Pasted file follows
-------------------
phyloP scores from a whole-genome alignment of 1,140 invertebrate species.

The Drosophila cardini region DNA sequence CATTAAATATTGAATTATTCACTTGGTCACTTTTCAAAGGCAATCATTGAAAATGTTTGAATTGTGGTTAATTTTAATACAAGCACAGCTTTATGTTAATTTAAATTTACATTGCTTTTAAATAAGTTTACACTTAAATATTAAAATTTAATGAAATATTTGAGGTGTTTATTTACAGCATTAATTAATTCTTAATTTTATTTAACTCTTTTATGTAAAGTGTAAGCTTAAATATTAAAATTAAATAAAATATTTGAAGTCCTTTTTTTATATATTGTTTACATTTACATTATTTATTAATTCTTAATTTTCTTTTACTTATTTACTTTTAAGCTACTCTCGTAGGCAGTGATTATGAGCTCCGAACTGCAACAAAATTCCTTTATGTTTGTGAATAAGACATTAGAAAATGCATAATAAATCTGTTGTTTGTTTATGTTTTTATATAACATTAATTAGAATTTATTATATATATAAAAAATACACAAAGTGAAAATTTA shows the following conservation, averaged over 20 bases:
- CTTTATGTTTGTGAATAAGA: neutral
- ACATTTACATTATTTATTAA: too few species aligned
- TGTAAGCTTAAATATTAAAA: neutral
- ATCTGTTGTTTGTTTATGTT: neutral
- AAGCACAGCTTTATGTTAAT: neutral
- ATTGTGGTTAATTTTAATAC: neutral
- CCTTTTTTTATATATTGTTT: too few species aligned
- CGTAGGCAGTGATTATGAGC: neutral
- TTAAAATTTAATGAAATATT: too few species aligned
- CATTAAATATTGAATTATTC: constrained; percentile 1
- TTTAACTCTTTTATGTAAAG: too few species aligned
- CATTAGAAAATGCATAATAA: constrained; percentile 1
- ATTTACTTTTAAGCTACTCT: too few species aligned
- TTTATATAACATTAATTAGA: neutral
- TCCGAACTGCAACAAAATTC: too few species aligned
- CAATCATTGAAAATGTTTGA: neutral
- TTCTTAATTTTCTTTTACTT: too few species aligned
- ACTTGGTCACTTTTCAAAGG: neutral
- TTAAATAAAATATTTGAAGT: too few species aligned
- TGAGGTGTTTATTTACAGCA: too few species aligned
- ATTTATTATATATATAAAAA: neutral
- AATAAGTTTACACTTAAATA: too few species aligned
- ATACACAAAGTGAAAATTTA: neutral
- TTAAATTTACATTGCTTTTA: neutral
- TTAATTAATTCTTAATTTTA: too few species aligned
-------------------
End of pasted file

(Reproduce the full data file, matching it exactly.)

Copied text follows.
phyloP scores from a whole-genome alignment of 1,140 invertebrate species.

The Drosophila cardini region DNA sequence CATTAAATATTGAATTATTCACTTGGTCACTTTTCAAAGGCAATCATTGAAAATGTTTGAATTGTGGTTAATTTTAATACAAGCACAGCTTTATGTTAATTTAAATTTACATTGCTTTTAAATAAGTTTACACTTAAATATTAAAATTTAATGAAATATTTGAGGTGTTTATTTACAGCATTAATTAATTCTTAATTTTATTTAACTCTTTTATGTAAAGTGTAAGCTTAAATATTAAAATTAAATAAAATATTTGAAGTCCTTTTTTTATATATTGTTTACATTTACATTATTTATTAATTCTTAATTTTCTTTTACTTATTTACTTTTAAGCTACTCTCGTAGGCAGTGATTATGAGCTCCGAACTGCAACAAAATTCCTTTATGTTTGTGAATAAGACATTAGAAAATGCATAATAAATCTGTTGTTTGTTTATGTTTTTATATAACATTAATTAGAATTTATTATATATATAAAAAATACACAAAGTGAAAATTTA shows the following conservation, averaged over 20 bases:
- CTTTATGTTTGTGAATAAGA: neutral
- ACATTTACATTATTTATTAA: too few species aligned
- TGTAAGCTTAAATATTAAAA: neutral
- ATCTGTTGTTTGTTTATGTT: neutral
- AAGCACAGCTTTATGTTAAT: neutral
- ATTGTGGTTAATTTTAATAC: neutral
- CCTTTTTTTATATATTGTTT: too few species aligned
- CGTAGGCAGTGATTATGAGC: neutral
- TTAAAATTTAATGAAATATT: too few species aligned
- CATTAAATATTGAATTATTC: constrained; percentile 1
- TTTAACTCTTTTATGTAAAG: too few species aligned
- CATTAGAAAATGCATAATAA: constrained; percentile 1
- ATTTACTTTTAAGCTACTCT: too few species aligned
- TTTATATAACATTAATTAGA: neutral
- TCCGAACTGCAACAAAATTC: too few species aligned
- CAATCATTGAAAATGTTTGA: neutral
- TTCTTAATTTTCTTTTACTT: too few species aligned
- ACTTGGTCACTTTTCAAAGG: neutral
- TTAAATAAAATATTTGAAGT: too few species aligned
- TGAGGTGTTTATTTACAGCA: too few species aligned
- ATTTATTATATATATAAAAA: neutral
- AATAAGTTTACACTTAAATA: too few species aligned
- ATACACAAAGTGAAAATTTA: neutral
- TTAAATTTACATTGCTTTTA: neutral
- TTAATTAATTCTTAATTTTA: too few species aligned